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the Diatonic Accordions and Concertinas

Squeeze Boxes

22 Nov,1998
This is the English summary of my article which is going to be carried on "Accordion Journal" edited by Mr KANEKO, Mototaka. I hope you succeed in reading my confused English.

Snufkin (or "Snus mumrik" in svenska, "Nuuskamuikkunen" in Suomi) is playing the diatonic accordion.
He is known and loved widely in Japan.

At Nanja Town,Ikebukuro,Tokyo

Click the button "die moldau". You can see the founder (me) perform the Anglo-concertina.
The Diatonics are coming into Japan again !

The founder playing a one-row diatonic accordion Tombo "Olympic" which was made in Japan in 1930s.

@Today, in Japan only piano accordions and some chromatic types are seen on stage of "accordion contests", how ever the Japanese cherished diatonic accordions some decades ago.
Now, squeeze boxes are reviving among the younger generations in Japan.

Two brothers, the elder Diatonic and the younger Chromatic

An old accordion made in Japan
(Tombo LIRICO No.100)

The earliest accordions were invented in 1820s. All types of them were diatonic types. You must be alert that the meaning of the term "diatonic" is rather different from its original meaning when used in explaining the types of accordions. In the accordions, "diatonic" means "push and pull" type, (i.e. different notes come out when you pull and push the bellow of that instrument).
@ These diatonic instruments are, so to speak, specialists: the bandoneon sounds like knives of an assassin, Irish concertinas weeps again and again very quickly, and so on. In Japan, piano accordion players sometimes try to imitate these sounds, but of course this is not so easy.
Ciaran Carson in Ireland wrote in his book "Irish Traditional Music" (1986), the piano accordion is not only unsuitable but also may destroy the Irish trad music, while the melodeon is very suitable to play this genre (This Carson's book was translated into Japanese by Isao Moriyasu who himself is also a musician of Irish traditional music)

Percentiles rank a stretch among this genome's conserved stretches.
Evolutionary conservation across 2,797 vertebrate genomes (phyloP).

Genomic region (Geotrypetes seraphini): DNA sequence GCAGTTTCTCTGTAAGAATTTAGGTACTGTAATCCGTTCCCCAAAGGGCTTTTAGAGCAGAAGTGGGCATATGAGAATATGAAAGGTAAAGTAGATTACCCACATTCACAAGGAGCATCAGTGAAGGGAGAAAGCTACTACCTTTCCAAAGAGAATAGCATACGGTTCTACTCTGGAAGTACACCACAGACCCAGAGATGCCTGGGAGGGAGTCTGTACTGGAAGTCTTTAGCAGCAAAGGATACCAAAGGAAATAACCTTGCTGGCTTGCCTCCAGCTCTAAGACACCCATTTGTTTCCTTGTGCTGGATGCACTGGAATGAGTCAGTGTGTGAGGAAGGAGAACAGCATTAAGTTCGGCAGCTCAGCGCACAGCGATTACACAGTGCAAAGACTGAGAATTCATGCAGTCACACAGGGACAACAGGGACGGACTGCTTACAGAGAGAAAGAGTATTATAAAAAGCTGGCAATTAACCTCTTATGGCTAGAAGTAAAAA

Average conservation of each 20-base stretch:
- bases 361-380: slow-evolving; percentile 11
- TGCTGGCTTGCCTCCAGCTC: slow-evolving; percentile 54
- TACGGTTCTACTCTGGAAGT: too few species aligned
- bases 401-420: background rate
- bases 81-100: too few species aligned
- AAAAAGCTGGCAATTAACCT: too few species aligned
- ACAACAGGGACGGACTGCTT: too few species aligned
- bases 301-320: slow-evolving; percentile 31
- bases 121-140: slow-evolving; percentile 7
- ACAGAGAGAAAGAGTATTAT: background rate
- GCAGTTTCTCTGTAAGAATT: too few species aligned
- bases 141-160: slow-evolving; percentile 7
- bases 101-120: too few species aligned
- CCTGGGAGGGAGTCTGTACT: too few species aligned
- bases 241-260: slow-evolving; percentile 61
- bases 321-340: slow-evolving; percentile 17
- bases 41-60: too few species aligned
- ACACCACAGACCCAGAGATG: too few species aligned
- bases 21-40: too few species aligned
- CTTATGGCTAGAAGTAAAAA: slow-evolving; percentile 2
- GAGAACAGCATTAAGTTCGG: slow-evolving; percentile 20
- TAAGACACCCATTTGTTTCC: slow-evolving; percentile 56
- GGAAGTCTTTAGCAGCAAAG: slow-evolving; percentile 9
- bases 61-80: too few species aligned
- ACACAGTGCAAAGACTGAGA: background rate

Accordion Families

Before the World War II ended in 1945, Japan was so poor that only few could buy piano accordions. CLICK HERE

  1. Piano Accordion
  2. Chromatic Button Accordion
  3. Diatonic Accordions
    • 1 Row Diatonic
    • 2 Row Diatonic
    • 3 Row Diatonic
  4. Concertinas
    • English Concertina
      Chromatic type. Invented by Charles Wheatstone in 1833.
    • German Concertina
      Diatonic type. Invented in Germany in 1834.
    • Anglo-German Concertina
      Diatonic type. Invented by George Jones in 1950s.
    • Duet Concertina
      Very rare to see in Japan.
  5. Bandoneon
    Diatonic and chromatic. Some Japanese misunderstand that this instrument was invented in Latin America for playing tango, because Astor Piazzolla is still so famous and popular among the Japanese.

Diatonic Accordions

>A book entitled "Accordion Tutor", written by Chikashi Matsubara in 1930s.

There are many types of the diatonic accordions. Their history is longer than that of chromatic types, and they became important parts of ethnic musics in the world.